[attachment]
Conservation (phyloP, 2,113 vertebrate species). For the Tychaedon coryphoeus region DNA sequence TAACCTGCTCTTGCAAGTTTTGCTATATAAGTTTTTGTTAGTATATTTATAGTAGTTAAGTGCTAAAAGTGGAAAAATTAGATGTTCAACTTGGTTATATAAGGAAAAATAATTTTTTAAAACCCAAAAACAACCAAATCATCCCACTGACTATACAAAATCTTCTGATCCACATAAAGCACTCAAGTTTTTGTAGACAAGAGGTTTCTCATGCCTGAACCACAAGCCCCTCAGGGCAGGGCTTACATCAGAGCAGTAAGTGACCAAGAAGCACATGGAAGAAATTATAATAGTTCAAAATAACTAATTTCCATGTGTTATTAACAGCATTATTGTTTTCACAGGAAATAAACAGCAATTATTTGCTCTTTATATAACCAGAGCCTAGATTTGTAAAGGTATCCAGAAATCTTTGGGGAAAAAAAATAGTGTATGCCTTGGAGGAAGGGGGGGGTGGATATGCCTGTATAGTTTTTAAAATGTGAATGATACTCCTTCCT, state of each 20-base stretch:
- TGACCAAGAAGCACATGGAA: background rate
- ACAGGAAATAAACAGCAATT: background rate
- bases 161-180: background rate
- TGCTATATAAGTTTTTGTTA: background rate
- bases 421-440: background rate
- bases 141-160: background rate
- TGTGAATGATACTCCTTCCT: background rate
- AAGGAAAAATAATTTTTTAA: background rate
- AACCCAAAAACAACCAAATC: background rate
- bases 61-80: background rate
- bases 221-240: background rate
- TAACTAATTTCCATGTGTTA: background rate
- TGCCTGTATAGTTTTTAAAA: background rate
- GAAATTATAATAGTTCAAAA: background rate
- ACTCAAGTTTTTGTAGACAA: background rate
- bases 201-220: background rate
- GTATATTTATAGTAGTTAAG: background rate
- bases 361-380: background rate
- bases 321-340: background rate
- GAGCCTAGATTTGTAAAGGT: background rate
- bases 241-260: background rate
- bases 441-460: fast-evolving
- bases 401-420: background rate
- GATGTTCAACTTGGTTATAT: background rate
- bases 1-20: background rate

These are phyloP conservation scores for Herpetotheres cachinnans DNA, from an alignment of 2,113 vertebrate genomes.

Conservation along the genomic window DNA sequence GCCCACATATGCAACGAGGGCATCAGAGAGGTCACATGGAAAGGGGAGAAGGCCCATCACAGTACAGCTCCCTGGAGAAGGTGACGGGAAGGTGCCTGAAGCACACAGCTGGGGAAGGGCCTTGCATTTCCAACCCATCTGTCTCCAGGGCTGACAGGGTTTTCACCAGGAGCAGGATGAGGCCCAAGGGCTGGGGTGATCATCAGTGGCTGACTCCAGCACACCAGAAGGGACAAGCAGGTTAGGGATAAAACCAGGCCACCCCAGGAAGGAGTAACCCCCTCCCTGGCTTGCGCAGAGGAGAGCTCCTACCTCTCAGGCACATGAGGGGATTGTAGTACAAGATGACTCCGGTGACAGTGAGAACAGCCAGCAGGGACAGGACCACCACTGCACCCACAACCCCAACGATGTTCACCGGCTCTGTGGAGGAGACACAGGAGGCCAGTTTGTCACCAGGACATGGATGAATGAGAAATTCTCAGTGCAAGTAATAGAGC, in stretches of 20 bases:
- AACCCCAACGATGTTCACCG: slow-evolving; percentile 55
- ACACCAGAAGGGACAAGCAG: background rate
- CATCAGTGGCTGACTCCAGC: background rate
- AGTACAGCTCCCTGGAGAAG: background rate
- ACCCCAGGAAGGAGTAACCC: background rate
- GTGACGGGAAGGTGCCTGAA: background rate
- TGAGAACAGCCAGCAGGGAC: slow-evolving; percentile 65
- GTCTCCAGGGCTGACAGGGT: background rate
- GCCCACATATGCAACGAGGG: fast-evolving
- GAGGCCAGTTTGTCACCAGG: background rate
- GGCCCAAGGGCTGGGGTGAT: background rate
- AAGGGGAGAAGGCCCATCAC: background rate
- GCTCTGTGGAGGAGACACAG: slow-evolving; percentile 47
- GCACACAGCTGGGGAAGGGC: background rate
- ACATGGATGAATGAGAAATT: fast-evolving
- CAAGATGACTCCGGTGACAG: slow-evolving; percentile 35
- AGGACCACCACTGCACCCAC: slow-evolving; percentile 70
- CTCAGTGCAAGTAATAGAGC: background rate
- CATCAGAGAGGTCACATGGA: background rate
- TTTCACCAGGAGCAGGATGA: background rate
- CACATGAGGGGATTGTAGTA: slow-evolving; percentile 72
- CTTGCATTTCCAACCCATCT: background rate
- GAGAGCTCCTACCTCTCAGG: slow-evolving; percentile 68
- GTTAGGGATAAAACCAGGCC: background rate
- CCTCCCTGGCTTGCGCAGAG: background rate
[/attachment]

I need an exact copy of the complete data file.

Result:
Conservation (phyloP, 2,113 vertebrate species). For the Tychaedon coryphoeus region DNA sequence TAACCTGCTCTTGCAAGTTTTGCTATATAAGTTTTTGTTAGTATATTTATAGTAGTTAAGTGCTAAAAGTGGAAAAATTAGATGTTCAACTTGGTTATATAAGGAAAAATAATTTTTTAAAACCCAAAAACAACCAAATCATCCCACTGACTATACAAAATCTTCTGATCCACATAAAGCACTCAAGTTTTTGTAGACAAGAGGTTTCTCATGCCTGAACCACAAGCCCCTCAGGGCAGGGCTTACATCAGAGCAGTAAGTGACCAAGAAGCACATGGAAGAAATTATAATAGTTCAAAATAACTAATTTCCATGTGTTATTAACAGCATTATTGTTTTCACAGGAAATAAACAGCAATTATTTGCTCTTTATATAACCAGAGCCTAGATTTGTAAAGGTATCCAGAAATCTTTGGGGAAAAAAAATAGTGTATGCCTTGGAGGAAGGGGGGGGTGGATATGCCTGTATAGTTTTTAAAATGTGAATGATACTCCTTCCT, state of each 20-base stretch:
- TGACCAAGAAGCACATGGAA: background rate
- ACAGGAAATAAACAGCAATT: background rate
- bases 161-180: background rate
- TGCTATATAAGTTTTTGTTA: background rate
- bases 421-440: background rate
- bases 141-160: background rate
- TGTGAATGATACTCCTTCCT: background rate
- AAGGAAAAATAATTTTTTAA: background rate
- AACCCAAAAACAACCAAATC: background rate
- bases 61-80: background rate
- bases 221-240: background rate
- TAACTAATTTCCATGTGTTA: background rate
- TGCCTGTATAGTTTTTAAAA: background rate
- GAAATTATAATAGTTCAAAA: background rate
- ACTCAAGTTTTTGTAGACAA: background rate
- bases 201-220: background rate
- GTATATTTATAGTAGTTAAG: background rate
- bases 361-380: background rate
- bases 321-340: background rate
- GAGCCTAGATTTGTAAAGGT: background rate
- bases 241-260: background rate
- bases 441-460: fast-evolving
- bases 401-420: background rate
- GATGTTCAACTTGGTTATAT: background rate
- bases 1-20: background rate

These are phyloP conservation scores for Herpetotheres cachinnans DNA, from an alignment of 2,113 vertebrate genomes.

Conservation along the genomic window DNA sequence GCCCACATATGCAACGAGGGCATCAGAGAGGTCACATGGAAAGGGGAGAAGGCCCATCACAGTACAGCTCCCTGGAGAAGGTGACGGGAAGGTGCCTGAAGCACACAGCTGGGGAAGGGCCTTGCATTTCCAACCCATCTGTCTCCAGGGCTGACAGGGTTTTCACCAGGAGCAGGATGAGGCCCAAGGGCTGGGGTGATCATCAGTGGCTGACTCCAGCACACCAGAAGGGACAAGCAGGTTAGGGATAAAACCAGGCCACCCCAGGAAGGAGTAACCCCCTCCCTGGCTTGCGCAGAGGAGAGCTCCTACCTCTCAGGCACATGAGGGGATTGTAGTACAAGATGACTCCGGTGACAGTGAGAACAGCCAGCAGGGACAGGACCACCACTGCACCCACAACCCCAACGATGTTCACCGGCTCTGTGGAGGAGACACAGGAGGCCAGTTTGTCACCAGGACATGGATGAATGAGAAATTCTCAGTGCAAGTAATAGAGC, in stretches of 20 bases:
- AACCCCAACGATGTTCACCG: slow-evolving; percentile 55
- ACACCAGAAGGGACAAGCAG: background rate
- CATCAGTGGCTGACTCCAGC: background rate
- AGTACAGCTCCCTGGAGAAG: background rate
- ACCCCAGGAAGGAGTAACCC: background rate
- GTGACGGGAAGGTGCCTGAA: background rate
- TGAGAACAGCCAGCAGGGAC: slow-evolving; percentile 65
- GTCTCCAGGGCTGACAGGGT: background rate
- GCCCACATATGCAACGAGGG: fast-evolving
- GAGGCCAGTTTGTCACCAGG: background rate
- GGCCCAAGGGCTGGGGTGAT: background rate
- AAGGGGAGAAGGCCCATCAC: background rate
- GCTCTGTGGAGGAGACACAG: slow-evolving; percentile 47
- GCACACAGCTGGGGAAGGGC: background rate
- ACATGGATGAATGAGAAATT: fast-evolving
- CAAGATGACTCCGGTGACAG: slow-evolving; percentile 35
- AGGACCACCACTGCACCCAC: slow-evolving; percentile 70
- CTCAGTGCAAGTAATAGAGC: background rate
- CATCAGAGAGGTCACATGGA: background rate
- TTTCACCAGGAGCAGGATGA: background rate
- CACATGAGGGGATTGTAGTA: slow-evolving; percentile 72
- CTTGCATTTCCAACCCATCT: background rate
- GAGAGCTCCTACCTCTCAGG: slow-evolving; percentile 68
- GTTAGGGATAAAACCAGGCC: background rate
- CCTCCCTGGCTTGCGCAGAG: background rate